Phlippin’ Phonics

I really didn’t want to get drawn into the phonics debate. I have smiled indulgently as Secondary Maths teachers  and Boarding School History teachers have pompously told primary specialists how to teach children to read – much in the same way as I do when my Dad shouts advice to the England manager from the sofa. It’s irritating but essentially irrelevant as these people will never actually have to teach a child to read/manage the England squad. But when primary literacy co-ordinators start to weigh in with the view that words like ‘going’ follow phonetic rules, I start to think that the world has gone mad. Deleuze, the philosopher, said that our opinions are the umbrellas that protect us from chaos, but some of this lot are marching down the street poking everyone in the eye with their spokes. It’s time to speak out.

The hysteria has reached fever pitch on twitter. Academics who have dedicated their whole professional lives to understanding the very complex process of learning to read are denounced as….wait for it….Phonics Deniers…as if they are a danger to the future security of the world. PhPhS. As far as I can see, the worst that any of them has ever said is that ‘there’s more to reading than phonics’. Blimey, let’s burn them at the stake.

Don’t get me wrong here – I like a bit of synthetic phonics – I used to enjoy little 20 minute sessions of Jolly Phonics – I saw it as akin to learning to ride a bike with stabilisers on. It’s a way of making children feel that something that is actually quite hard is manageable. They can develop some skills like pedalling and steering so it’s easier to do the hard part later. But at some point the stabilisers have to come off.

But I get a bit annoyed when people breezily write in their blogs that phonics is the first step to reading. Really? This is the first step to reading (according to Sam):-


1. First, look at stuff and try to figure out what they mean/do. You’ll start to notice that some stuff has things written on it. Then…


2. Realise that there are these really interesting things called books…and that the pages are turned in a certain direction and the text runs in a certain direction (which often requires an adult who will read to you a lot).


3. You’ll find out that books come in quite handy during a long stint on the potty.


4. So…even if you can’t actually read what you’ve picked up, you know that reading is great because…


…we all read in my family and our house is full of books. By the time I get to school, I am ready, almost desperately ready to read….and now I can!


The first step to reading is not Phonics, but  access to books and role models to read to you and in front of you and for whom reading is clearly a pleasure. The first steps involve talking and building vocabulary and knowledge about the world so that when words can be read, they can be understood. They are the first steps.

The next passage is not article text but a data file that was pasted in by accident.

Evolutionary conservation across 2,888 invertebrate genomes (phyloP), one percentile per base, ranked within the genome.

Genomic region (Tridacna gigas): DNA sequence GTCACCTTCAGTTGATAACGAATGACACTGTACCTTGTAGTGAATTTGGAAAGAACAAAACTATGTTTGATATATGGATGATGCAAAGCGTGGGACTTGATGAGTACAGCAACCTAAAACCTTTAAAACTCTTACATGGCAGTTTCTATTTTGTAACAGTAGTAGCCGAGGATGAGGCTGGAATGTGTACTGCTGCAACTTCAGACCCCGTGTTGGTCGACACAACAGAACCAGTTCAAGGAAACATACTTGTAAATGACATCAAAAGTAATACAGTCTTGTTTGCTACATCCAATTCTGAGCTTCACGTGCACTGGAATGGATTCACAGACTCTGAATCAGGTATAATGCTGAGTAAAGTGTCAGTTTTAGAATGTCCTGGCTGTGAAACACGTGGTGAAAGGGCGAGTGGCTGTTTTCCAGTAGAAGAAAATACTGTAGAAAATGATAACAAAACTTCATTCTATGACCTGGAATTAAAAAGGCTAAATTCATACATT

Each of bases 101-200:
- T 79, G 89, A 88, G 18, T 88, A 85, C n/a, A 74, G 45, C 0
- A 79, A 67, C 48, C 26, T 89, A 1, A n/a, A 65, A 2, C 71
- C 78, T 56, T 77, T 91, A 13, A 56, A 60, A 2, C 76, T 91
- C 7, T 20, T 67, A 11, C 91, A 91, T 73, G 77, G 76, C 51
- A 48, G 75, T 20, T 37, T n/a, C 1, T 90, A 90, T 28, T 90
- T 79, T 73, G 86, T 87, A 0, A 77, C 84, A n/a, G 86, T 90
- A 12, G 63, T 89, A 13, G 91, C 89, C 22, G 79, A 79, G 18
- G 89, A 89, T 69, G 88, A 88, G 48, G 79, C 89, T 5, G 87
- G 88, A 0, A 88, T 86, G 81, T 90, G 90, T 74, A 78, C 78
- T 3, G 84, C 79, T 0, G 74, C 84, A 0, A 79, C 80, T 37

Then….phonics is helpful. Certainly, I’d say that children enjoy it – it’s not a chore, and my son has liked coming home and telling me the difference between a digraph and a split digraph. But I suspect, like his older brothers did, he’d have learned to read without phonics because he’s been immersed in text all his life. But what of children who are not?

High quality Early Years education will build a love of books, of rhyme and of narrative. It will build vocabulary and knowledge of the world. It will make reading as exciting as bouncing. It will whet the appetite – that’s what the first steps do – create the desire to read. And this needs to be continued in school.

High quality synthetic phonics, delivered in 20 minute blocks can act as the stabilisers which take kids from the push along toy to the road bike. They are a crutch, but children quickly learn that our language is more complex than phonics first seemed to suggest. Have a look at this little sweetie..

He comes across a word – ‘going’ and his phonics knowledge initially tells him that the word is /g/oi/ng/ – like boing. There is some debate about whether or not the /ng/ is a single sound, but let’s leave that for now. The point is he hesitates – he has pre-existing knowledge of vocabulary and he self corrects – going. This is not a decoding skill, it is a vocabulary skill. He goes a step further – writing the word down, he recognises a morphemic pattern – a base and a suffix and draws a line between the two. This is a whole lot more sophisticated than implementing a decoding skill. Phonics alone would not have got him to the correct pronunciation of the word. One twit(ter) user today suggested that going WAS phonetic and then proceeded to set it out as /g/oa/i/n/g . Go figure.

Anyway, the point is that if you are keen on phonics, that’s fine and dandy, but remember to take the stabilisers off. Remember that the biggest job ahead of you is navigating the anomalies of our language – many of which can be broken down by understanding morphemes and etymology.

Remember that readers read better when they love to read. Loving books is as important as being able to decode them. And, bear in mind the warning from E.D. Hirsch on the perils of the core testing of reading. He states (time and again actually, but no-one seems to listen) that spending time teaching children reading comprehension strategies in preparation for a test is almost useless if they don’t know what the words mean. Immerse them in wonderful, knowledge rich texts where they learn about the world. I’d contest the idea of a core curriculum as such – the subject of another blog perhaps – but rich knowledge, imaginatively pursued is every child’s right.